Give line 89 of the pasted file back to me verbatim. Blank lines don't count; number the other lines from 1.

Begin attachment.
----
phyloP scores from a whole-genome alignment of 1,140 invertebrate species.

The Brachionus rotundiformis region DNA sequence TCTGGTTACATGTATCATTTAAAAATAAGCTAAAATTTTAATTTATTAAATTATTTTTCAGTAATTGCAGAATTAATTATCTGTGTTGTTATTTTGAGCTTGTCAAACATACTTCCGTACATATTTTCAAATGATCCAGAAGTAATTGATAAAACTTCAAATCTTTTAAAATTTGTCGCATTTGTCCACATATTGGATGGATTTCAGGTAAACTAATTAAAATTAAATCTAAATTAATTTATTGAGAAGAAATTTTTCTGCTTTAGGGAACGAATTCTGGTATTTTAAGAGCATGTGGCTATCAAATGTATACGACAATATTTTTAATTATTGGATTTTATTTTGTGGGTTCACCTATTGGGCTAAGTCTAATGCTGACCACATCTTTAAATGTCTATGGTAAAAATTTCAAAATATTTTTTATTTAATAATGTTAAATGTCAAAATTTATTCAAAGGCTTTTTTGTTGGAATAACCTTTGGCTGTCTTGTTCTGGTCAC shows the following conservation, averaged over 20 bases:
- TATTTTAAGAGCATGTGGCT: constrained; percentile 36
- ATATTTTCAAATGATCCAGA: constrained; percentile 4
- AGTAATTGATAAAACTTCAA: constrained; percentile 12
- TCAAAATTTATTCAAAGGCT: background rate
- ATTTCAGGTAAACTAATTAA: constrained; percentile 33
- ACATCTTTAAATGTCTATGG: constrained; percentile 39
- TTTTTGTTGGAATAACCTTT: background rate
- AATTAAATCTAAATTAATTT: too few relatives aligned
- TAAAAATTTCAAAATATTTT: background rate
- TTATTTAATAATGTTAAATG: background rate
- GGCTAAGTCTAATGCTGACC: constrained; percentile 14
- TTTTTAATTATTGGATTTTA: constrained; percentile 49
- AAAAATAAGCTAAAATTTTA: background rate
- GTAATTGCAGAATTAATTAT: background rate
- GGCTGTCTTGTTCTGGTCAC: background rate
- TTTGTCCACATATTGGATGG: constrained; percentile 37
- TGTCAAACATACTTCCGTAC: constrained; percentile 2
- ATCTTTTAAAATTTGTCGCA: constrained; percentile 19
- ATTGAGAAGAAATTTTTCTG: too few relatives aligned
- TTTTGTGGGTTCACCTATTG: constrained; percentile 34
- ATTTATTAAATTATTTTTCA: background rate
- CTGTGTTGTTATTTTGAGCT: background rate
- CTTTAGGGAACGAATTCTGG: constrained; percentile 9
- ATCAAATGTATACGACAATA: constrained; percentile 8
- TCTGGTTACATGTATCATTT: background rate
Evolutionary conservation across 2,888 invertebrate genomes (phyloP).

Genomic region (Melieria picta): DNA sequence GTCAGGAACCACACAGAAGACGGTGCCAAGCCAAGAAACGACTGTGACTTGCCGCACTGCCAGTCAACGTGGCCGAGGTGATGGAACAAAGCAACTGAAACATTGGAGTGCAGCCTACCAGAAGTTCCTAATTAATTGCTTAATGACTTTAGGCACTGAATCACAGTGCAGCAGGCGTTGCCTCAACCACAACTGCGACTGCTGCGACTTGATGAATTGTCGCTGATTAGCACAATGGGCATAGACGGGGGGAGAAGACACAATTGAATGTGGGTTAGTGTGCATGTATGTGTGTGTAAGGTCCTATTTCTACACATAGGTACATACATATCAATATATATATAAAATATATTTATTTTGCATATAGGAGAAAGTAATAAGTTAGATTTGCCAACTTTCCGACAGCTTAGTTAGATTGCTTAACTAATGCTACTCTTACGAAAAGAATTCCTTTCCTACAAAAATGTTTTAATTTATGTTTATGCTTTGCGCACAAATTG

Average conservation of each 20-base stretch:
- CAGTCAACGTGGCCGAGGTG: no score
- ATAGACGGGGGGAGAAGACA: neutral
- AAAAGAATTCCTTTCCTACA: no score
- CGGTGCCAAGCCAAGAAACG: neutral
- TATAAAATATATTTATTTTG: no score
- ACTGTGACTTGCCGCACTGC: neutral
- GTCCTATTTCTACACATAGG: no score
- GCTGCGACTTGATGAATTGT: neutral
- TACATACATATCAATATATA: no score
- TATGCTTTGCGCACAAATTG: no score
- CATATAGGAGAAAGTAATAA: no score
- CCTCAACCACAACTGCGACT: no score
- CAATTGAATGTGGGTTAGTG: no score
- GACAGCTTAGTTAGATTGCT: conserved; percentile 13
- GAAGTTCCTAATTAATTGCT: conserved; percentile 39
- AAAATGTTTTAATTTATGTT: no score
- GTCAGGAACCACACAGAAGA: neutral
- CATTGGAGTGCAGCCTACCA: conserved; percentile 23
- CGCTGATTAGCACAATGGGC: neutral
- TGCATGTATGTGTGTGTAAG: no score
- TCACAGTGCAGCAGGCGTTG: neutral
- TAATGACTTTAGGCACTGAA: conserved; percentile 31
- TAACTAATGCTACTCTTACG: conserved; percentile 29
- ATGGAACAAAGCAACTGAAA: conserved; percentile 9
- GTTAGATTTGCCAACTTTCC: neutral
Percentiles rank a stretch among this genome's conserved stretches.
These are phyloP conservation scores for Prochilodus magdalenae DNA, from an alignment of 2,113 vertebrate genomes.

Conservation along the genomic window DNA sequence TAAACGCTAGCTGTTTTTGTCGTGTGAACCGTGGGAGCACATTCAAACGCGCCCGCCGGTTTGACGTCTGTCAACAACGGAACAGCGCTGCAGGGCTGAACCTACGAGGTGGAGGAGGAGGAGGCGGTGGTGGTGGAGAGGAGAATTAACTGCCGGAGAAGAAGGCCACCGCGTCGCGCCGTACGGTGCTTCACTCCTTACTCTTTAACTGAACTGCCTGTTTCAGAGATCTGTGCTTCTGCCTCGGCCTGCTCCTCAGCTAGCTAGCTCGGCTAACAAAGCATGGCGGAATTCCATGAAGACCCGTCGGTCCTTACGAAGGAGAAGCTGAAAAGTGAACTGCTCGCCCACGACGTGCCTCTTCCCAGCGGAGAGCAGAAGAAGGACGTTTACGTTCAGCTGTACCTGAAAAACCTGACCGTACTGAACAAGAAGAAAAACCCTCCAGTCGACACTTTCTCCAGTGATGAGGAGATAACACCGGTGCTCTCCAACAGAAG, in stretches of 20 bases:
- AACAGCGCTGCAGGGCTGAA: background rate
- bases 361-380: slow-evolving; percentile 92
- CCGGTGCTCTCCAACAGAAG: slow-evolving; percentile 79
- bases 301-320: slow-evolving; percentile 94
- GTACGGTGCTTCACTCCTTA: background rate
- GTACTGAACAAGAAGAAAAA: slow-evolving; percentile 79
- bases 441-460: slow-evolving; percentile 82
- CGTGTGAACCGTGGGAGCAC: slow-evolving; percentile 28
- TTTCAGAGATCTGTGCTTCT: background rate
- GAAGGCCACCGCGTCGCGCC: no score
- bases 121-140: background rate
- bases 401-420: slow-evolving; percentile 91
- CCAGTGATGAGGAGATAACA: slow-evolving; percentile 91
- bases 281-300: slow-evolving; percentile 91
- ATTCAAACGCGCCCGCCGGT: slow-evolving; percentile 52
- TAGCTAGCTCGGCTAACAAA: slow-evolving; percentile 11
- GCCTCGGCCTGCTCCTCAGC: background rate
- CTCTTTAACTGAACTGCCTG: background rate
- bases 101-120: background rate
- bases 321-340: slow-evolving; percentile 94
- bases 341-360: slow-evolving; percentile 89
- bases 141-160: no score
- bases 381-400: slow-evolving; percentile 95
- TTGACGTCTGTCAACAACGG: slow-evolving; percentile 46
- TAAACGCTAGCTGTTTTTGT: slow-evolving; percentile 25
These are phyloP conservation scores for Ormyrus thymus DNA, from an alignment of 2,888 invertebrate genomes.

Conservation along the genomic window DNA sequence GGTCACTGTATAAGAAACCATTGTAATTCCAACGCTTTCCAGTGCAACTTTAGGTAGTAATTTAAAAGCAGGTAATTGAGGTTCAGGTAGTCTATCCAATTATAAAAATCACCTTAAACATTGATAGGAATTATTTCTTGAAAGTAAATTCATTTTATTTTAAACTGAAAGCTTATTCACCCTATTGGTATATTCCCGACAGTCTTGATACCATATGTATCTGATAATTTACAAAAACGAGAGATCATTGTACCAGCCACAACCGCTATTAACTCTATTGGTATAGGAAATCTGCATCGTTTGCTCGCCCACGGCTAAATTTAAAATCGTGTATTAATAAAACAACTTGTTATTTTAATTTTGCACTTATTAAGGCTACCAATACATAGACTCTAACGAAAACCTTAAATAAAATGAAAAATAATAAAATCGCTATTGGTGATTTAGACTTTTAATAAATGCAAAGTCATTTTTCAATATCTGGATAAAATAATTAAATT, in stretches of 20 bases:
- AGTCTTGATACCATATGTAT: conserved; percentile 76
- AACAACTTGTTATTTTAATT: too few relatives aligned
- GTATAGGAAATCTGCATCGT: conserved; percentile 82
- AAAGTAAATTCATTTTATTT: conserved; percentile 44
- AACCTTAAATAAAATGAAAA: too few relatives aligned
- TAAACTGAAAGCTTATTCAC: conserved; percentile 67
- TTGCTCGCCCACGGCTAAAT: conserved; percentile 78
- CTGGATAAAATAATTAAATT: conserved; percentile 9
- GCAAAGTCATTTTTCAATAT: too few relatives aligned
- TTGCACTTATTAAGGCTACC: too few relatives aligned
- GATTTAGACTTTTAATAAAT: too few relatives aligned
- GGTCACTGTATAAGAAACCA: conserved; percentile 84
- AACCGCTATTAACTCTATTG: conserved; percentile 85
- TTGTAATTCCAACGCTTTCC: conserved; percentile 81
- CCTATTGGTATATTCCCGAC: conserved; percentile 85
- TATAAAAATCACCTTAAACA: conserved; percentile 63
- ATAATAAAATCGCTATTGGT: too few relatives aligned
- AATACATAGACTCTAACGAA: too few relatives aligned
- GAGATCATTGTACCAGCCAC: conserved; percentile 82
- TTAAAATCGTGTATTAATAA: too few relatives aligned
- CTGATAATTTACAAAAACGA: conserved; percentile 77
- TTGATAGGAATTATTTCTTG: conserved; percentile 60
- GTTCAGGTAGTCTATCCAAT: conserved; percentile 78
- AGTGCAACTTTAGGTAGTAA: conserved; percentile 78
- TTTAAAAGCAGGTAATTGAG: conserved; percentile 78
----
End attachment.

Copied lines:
- AAAGTAAATTCATTTTATTT: conserved; percentile 44